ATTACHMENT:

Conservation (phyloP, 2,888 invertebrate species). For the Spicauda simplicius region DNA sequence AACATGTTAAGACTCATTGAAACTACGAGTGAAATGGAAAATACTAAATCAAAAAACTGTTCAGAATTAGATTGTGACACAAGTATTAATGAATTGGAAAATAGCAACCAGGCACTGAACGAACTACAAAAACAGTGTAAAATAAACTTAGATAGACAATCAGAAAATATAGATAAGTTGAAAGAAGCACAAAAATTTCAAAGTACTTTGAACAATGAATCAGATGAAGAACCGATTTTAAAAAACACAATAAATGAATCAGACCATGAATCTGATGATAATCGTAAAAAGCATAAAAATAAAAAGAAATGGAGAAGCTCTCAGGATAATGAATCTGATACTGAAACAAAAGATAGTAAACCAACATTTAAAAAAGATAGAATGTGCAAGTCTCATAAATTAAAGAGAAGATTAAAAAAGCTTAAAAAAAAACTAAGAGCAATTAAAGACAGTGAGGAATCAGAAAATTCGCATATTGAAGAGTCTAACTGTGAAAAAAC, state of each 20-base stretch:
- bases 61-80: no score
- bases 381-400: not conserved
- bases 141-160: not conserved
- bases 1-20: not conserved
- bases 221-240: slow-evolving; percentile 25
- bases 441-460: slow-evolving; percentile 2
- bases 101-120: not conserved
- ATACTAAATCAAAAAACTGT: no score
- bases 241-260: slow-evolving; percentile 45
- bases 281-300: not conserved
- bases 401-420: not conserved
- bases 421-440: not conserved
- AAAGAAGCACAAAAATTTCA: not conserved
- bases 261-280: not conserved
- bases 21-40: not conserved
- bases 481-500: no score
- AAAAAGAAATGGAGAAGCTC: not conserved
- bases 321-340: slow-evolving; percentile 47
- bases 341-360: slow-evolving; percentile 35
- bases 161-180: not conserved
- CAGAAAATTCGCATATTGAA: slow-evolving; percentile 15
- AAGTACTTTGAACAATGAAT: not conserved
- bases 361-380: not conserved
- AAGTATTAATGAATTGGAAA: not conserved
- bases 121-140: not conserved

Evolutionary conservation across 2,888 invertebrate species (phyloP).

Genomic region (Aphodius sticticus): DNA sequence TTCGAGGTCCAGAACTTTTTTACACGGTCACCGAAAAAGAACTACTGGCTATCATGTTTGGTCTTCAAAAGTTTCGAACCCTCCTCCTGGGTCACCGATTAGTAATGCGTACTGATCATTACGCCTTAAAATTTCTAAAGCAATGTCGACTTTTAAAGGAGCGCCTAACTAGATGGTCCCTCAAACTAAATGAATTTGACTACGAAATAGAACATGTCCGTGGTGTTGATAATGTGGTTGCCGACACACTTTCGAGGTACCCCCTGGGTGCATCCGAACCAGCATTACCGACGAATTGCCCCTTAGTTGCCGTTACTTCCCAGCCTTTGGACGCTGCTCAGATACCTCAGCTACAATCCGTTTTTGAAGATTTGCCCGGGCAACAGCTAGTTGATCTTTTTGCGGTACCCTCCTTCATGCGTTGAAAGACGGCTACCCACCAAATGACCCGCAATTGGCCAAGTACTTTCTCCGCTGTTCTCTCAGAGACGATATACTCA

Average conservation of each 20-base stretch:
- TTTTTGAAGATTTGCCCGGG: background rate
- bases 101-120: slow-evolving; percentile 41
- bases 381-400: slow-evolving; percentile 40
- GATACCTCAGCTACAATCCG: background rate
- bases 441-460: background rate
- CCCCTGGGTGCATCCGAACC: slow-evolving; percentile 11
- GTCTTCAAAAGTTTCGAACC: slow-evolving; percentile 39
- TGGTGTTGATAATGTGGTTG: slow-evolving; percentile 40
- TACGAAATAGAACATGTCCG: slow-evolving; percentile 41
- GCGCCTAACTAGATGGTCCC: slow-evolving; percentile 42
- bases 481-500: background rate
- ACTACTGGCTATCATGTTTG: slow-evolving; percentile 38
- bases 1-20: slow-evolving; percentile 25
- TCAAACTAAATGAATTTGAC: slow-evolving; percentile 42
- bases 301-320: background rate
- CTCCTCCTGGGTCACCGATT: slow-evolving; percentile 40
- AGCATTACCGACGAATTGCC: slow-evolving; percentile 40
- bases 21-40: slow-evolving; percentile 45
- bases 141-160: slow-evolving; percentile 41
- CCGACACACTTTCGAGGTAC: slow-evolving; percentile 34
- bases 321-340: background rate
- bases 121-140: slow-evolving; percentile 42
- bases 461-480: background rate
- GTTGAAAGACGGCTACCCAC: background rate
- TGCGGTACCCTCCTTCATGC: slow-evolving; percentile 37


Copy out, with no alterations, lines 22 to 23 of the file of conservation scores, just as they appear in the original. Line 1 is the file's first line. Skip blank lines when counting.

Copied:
- CAGAAAATTCGCATATTGAA: slow-evolving; percentile 15
- AAGTACTTTGAACAATGAAT: not conserved